HC Deb 03 July 1877 vol 235 cc685-7

I wish to offer a few words in explanation before putting a Question I have on the Paper. Hon. Gentlemen will remember that on Thursday the Chancellor of the Exchequer stated that the Government intended to take Supply upon every Government day, with some exceptions, including to-day, until they had made some considerable progress, and to take Votes in this order—namely, the Army Estimates, the English and Scotch Education Votes, and the Irish Education Votes. On the latter I have a Motion which is likely to raise a discussion of some length and of considerable interest in Ireland. On Thursday I informed the right hon. Gentleman that if he was in a position to tell us that the Govern- ment could give a day for the discussion of the Bill of the hon. and learned Member for Limerick (Mr. Butt) at some reasonable period, I would not bring on my Motion on going into Committee of Supply. I made that offer with the desire not of obstructing Business, but rather expediting it, and assisting the Government to get through the work of the Session. On Friday the right hon. Gentleman held out some hopes that a day might be given. Since then—yesterday—the Army Estimates were brought forward, and notwithstanding what occurred this morning, I am justified in saying that considerable and substantial progress was made with them. If the Estimates were taken in the ordinary course, and no unusual obstruction were offered to them, we might naturally expect that the Irish Education Votes would be reached next week. I have been asked by several hon. Members whether I shall go on with my Motion or not. It would be a great convenience to myself and to several hon. Members, and to the House, to know whether that Motion is to be proceeded with or not; and I am unable to give an answer or to decide what course I will take with regard to my Motion, until I know what the Government says with regard to giving a day for the discussion of the University Bill. And I ask the question now, and not as a matter of favour to the Irish Representatives, but with the view of expediting Public Business. Having explained the object of my Question, I beg to ask Mr. Chancellor of the Exchequer, If he will state more definitely than he has hitherto done whether the Government can give a day for the discussion of the Irish University Education Bill; and, if so, whether it is likely that such day can be given before the end of the present month?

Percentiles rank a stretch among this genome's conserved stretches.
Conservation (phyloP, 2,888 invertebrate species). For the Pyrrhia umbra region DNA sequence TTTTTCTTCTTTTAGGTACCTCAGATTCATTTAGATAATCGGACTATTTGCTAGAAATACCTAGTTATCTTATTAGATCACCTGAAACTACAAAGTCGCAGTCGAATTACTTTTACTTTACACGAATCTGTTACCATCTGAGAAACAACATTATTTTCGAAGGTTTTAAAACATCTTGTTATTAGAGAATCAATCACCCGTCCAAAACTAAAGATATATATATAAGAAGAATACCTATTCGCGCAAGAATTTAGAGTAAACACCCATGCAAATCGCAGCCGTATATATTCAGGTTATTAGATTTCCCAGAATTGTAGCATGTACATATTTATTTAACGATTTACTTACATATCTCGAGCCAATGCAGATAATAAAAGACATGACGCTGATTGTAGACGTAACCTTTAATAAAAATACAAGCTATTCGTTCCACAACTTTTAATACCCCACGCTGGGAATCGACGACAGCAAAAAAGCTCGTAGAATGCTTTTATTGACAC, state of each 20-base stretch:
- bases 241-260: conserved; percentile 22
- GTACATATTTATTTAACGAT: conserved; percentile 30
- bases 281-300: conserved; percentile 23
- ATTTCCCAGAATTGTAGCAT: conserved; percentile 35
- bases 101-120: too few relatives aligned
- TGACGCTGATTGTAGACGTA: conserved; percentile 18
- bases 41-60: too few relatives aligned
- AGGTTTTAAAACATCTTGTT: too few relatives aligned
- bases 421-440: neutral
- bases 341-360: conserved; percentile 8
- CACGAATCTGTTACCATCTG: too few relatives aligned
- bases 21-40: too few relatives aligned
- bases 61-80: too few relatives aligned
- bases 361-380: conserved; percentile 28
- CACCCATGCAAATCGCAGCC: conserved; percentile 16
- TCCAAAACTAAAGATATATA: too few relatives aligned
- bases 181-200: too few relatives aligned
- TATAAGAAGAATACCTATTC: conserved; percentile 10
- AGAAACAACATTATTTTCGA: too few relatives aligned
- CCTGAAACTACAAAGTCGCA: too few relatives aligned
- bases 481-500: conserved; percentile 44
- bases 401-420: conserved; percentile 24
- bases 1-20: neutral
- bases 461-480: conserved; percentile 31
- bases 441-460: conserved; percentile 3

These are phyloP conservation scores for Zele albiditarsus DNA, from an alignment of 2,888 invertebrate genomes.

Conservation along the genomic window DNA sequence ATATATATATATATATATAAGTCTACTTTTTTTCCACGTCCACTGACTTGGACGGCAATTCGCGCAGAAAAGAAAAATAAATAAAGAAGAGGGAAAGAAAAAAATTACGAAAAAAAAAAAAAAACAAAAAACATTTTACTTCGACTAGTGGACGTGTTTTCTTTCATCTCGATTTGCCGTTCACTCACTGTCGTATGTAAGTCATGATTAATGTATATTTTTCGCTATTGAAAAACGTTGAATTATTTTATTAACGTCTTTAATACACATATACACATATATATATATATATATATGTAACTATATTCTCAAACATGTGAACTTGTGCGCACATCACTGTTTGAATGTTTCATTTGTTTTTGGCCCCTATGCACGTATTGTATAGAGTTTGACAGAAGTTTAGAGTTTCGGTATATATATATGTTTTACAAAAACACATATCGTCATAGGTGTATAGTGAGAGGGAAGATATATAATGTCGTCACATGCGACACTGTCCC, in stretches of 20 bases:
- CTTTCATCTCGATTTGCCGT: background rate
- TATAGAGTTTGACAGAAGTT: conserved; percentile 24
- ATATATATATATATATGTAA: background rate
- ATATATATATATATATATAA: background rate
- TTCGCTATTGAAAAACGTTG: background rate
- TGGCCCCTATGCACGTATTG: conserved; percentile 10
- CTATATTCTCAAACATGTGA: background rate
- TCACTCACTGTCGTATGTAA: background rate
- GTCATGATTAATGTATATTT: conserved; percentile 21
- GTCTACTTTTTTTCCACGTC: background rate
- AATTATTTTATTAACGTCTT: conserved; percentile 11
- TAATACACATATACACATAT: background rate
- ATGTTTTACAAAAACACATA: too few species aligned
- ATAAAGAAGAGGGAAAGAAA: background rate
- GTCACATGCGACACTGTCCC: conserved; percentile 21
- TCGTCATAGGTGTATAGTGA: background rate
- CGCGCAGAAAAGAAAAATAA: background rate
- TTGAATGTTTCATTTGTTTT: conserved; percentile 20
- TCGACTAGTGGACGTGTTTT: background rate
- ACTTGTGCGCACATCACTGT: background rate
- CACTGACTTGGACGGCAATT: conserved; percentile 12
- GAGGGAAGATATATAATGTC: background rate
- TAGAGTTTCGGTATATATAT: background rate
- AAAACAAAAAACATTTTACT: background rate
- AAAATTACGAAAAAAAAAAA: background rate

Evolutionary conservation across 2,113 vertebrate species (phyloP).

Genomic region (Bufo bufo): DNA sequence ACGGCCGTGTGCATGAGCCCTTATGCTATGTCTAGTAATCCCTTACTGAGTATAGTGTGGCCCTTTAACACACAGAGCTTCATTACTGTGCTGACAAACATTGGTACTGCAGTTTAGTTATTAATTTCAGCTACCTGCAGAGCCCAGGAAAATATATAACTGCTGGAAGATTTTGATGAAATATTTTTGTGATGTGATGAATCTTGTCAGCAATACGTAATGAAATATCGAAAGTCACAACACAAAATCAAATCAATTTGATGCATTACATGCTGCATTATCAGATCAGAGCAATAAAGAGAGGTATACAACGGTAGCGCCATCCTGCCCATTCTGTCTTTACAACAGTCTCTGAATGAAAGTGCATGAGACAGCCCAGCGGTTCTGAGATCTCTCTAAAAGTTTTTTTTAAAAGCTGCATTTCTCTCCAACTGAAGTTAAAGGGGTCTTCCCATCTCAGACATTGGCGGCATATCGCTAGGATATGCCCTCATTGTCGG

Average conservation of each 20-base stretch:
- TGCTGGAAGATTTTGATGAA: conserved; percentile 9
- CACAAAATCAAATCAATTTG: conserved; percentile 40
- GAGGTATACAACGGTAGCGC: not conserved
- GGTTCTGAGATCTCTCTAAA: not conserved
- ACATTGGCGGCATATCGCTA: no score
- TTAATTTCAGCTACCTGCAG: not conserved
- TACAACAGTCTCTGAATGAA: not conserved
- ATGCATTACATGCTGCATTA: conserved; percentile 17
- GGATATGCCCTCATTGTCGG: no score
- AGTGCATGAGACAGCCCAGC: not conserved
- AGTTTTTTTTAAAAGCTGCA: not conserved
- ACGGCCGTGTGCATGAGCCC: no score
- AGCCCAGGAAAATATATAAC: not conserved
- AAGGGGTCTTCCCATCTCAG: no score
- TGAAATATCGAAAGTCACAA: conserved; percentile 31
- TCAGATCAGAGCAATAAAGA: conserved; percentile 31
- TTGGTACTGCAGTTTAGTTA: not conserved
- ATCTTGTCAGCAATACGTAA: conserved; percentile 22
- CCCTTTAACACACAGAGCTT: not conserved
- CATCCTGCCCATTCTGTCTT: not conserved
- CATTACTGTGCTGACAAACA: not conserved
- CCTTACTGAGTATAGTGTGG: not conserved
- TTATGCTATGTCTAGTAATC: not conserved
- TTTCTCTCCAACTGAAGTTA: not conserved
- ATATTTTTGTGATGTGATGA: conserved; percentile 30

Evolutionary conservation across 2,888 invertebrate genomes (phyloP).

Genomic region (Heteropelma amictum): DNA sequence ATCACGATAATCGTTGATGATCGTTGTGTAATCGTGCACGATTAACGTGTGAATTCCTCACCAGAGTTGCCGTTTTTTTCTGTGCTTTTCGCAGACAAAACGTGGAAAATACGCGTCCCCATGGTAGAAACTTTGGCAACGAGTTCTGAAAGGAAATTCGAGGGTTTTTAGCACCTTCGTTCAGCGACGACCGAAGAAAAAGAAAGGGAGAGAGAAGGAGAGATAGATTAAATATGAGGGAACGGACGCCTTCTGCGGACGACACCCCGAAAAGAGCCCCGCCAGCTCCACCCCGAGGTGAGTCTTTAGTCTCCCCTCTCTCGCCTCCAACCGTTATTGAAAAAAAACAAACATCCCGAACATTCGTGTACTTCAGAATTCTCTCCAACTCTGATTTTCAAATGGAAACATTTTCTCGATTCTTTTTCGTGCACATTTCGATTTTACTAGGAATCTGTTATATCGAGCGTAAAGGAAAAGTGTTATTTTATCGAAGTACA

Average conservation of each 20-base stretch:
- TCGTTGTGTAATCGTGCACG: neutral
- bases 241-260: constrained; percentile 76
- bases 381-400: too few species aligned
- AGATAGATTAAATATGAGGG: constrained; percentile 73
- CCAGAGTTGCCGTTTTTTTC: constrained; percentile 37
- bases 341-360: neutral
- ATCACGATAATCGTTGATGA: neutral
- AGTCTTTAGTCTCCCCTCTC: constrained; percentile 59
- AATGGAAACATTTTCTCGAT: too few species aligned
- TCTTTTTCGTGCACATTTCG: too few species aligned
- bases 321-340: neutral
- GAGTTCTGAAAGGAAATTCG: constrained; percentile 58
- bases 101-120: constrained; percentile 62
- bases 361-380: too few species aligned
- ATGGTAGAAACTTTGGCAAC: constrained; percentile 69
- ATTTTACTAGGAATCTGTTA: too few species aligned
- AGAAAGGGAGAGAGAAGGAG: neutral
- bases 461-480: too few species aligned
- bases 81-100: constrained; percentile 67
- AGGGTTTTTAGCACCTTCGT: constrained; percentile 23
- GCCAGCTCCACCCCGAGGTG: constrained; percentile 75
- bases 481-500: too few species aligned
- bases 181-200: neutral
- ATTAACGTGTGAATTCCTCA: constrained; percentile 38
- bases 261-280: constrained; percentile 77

The hon. Member for Roscommon has accurately described what passed, but he has slightly misunderstood what I said about the Supply. I stated that the first business of the Government would be Supply in the order in which the hon. Gentleman mentions it, and I said we proposed in the present week to give every day at our disposal, except this morning, which was appropriated for another purpose, to discussions in Supply. I did not say that all other Government business would be laid aside till we got through Supply, because there are two Bills which it is important for us to proceed with—namely, the Indian Loan Bill and the South Africa Bill; and although I adhere to the arrangement as to going on with Supply every day this week, I cannot bind myself to go on with it thereafter, to the exclusion of those Bills. With regard to the subject of Irish University Education, I understand the Question in this way—the hon. Gentleman and others look forward to a discussion upon it in connection with the Irish Education Estimates; but I am informed that it would be more convenient to Irish Members generally if the discussion arose, not on the Education Estimates, but on the Bill of the hon. and learned Member for Limerick (Mr. Butt). To that arrangement the Government are perfectly prepared to accede, with a view to convenience, but it must be on the understanding that we are not to have the discussion twice over; and what I understood to be the intention with which we made the offer was this—if the Estimates pass without the discussion being raised on the University question, we would provide a day as speedily as possible afterwards for the discussion of the Irish University Bill. That is an arrangement we are prepared to adhere to; but, of course, if the question should be raised on the Motion of the hon. Member for Roscommon, our engagement to find a day for the discussion of the Bill must be considered over. We are not bound by it. The hon. Member asks whether it is likely that a day can be given before the end of the present month. I must refer the hon. Gentlemen to some of the hon. Members who sit near him. We are perfectly unable, if matters are to proceed as they have been proceeding, to say on what day anything can be brought on. We are anxious to bring the subject forward as soon as possible; but Notice shall be given as soon as we find ourselves in a position to do so.